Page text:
CONCLUSION: We have established a gold standard data set to accommodate development of biomedical informatics tools in accelerating research into antineoplastic therapeutic response.

PMID: 32364754 [PubMed – in process]

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Nevin Manimala Statistics

Fatal anaphylaxis in Italy: Analysis of cause-of-death national data, 2004-2016.

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Fatal anaphylaxis in Italy: Analysis of cause-of-death national data, 2004-2016.

Allergy. 2020 May 04;:

Authors: Bilò MB, Corsi A, Martini M, Penza E, Grippo F, Bignardi D

Abstract
BACKGROUND: Epidemiological data on fatal anaphylaxis are underestimated worldwide. Few Italian data do exist. The aims of the study are to determine the anaphylaxis mortality rate in Italy and its associations with demographic characteristics (gender, age, and geographical distribution), and to investigate which are the most common triggers of fatal anaphylaxis.
MATERIAL AND METHODS: This is a descriptive study analyzing data reported to the National Register of Causes of Death database and managed by the Italian National Institute of Statistics for the years 2004-2016. An analytical method was developed to identify all the ICD-10 codes related to anaphylaxis deaths, which were divided into two classes: “Definite anaphylaxis deaths” and “Possible anaphylaxis deaths”.
RESULTS: From 2004 through 2016, 392 definite anaphylaxis deaths and 220 possible anaphylaxis deaths were recorded. The average mortality rate for definite anaphylaxis, from 2004 to 2016, was 0.51 per million population per year. Definite fatal anaphylaxis was mostly due to the use of medications (73.7%), followed by unspecified causes (20.7%) and hymenoptera stings (5.6%). Concerning possible anaphylaxis deaths, the most common cause was venom-stinging insect (51.4%). We did not find any data on food fatal anaphylaxis. Unspecified anaphylaxis accounted for 21-28% of all cases, underlining the difficulty in accurately ascertaining the causes of fatal anaphylaxis and therefore in assigning the proper ICD-10 code.
CONCLUSION: This is the first study of anaphylaxis-related mortality coming from an official database of the whole Italian population. However, the actual number of deaths by anaphylaxis, and their related triggers, are probably underreported, mostly due to limitations of the current recording system, and to a poor allergy education. Corrective actions should be undertaken for the benefit of the Health System.

PMID: 32364284 [PubMed – as supplied by publisher]

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Nevin Manimala Statistics

The home care work environment’s relationships with work engagement and burnout: A cross-sectional multi-centre study in Switzerland.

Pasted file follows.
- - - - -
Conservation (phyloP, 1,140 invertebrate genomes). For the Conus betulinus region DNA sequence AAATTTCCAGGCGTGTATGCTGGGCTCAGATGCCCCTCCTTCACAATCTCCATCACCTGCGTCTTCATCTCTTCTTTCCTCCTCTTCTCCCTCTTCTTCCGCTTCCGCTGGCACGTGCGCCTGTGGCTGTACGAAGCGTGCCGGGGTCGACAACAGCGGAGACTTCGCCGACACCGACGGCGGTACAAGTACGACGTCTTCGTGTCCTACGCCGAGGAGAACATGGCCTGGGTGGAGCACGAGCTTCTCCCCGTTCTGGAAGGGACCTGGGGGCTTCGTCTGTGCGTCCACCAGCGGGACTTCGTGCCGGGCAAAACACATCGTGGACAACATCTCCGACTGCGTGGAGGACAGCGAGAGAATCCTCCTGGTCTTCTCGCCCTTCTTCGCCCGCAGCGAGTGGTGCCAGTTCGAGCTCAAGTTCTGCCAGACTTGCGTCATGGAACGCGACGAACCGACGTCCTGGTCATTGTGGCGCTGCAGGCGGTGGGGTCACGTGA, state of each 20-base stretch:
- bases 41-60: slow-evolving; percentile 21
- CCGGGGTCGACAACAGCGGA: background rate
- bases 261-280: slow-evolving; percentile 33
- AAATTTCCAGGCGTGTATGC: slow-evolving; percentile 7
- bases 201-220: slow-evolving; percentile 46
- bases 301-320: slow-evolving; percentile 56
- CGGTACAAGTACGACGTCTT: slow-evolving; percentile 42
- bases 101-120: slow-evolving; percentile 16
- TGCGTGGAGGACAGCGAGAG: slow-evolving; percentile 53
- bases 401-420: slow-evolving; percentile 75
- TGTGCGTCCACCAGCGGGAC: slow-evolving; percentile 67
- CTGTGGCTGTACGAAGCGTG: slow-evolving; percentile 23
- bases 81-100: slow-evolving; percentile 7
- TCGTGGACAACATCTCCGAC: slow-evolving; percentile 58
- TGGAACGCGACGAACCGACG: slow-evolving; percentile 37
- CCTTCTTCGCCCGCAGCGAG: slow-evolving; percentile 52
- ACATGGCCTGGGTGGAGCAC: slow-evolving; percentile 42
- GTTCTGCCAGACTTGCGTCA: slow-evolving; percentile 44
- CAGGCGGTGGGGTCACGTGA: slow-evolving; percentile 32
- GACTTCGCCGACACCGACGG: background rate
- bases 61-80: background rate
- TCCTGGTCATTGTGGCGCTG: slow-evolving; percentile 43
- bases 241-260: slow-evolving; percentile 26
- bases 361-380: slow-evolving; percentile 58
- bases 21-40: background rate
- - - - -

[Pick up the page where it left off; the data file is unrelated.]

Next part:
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The home care work environment’s relationships with work engagement and burnout: A cross-sectional multi-centre study in Switzerland.

Health Soc Care Community. 2020 May 04;:

Authors: Möckli N, Denhaerynck K, De Geest S, Leppla L, Beckmann S, Hediger H, Zúñiga F

Abstract
This study aimed to investigate the levels of burnout and work engagement among home care workers in Switzerland and to test their association with job demands and job resources. We conducted a multi-centre, cross-sectional survey in the German-speaking part of Switzerland with a convenience sample of seven home care agencies. Data were collected between September 2017 and January 2018. We assessed burnout with the Maslach Burnout Inventory (MBI) and work engagement with the Utrecht Work Engagement Scale (UWES) as well as job demands (overtime, work-family conflicts, experienced aggression and work stressors) and job resources (predictability, staffing, teamwork, leadership, collaboration, social support, sense of community, feedback). To investigate the levels of burnout and work engagement, we applied descriptive statistics. Based on Bakker and colleagues’ Job Demands-Resources model, we used a path analysis to test the associations of job demands and job resources with burnout and work engagement. We analysed data from 448 home care workers (response rate 61.8%, mean age 44 years (SD 13.2), 96% female). The frequency of burnout in our sample was low, while that of work engagement was high. Job demands correlated positively with emotional exhaustion (β = .54, p < .001) and negatively with work engagement (β = -.25, p < .001). Job resources correlated negatively with emotional exhaustion (β = -.28, p < .001) and positively with work engagement (β = .41, p < .001). Work-family conflicts and work stressors correlated strongest with emotional exhaustion, whereas social support and feedback were found to correlate strongest with work engagement. Improvements to the home care work environment might enhance work engagement and reduce burnout. Corrective interventions could focus on reducing specific aspects of job demands, such as work-family conflicts and work stressors, as well as on increasing aspects of job resources, especially social support and feedback.

PMID: 32364334 [PubMed – as supplied by publisher]

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Nevin Manimala Statistics

How accurately can multiparametric magnetic resonance imaging measure the tumour volume of a prostate cancer? Results of a systematic review.

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How accurately can multiparametric magnetic resonance imaging measure the tumour volume of a prostate cancer? Results of a systematic review.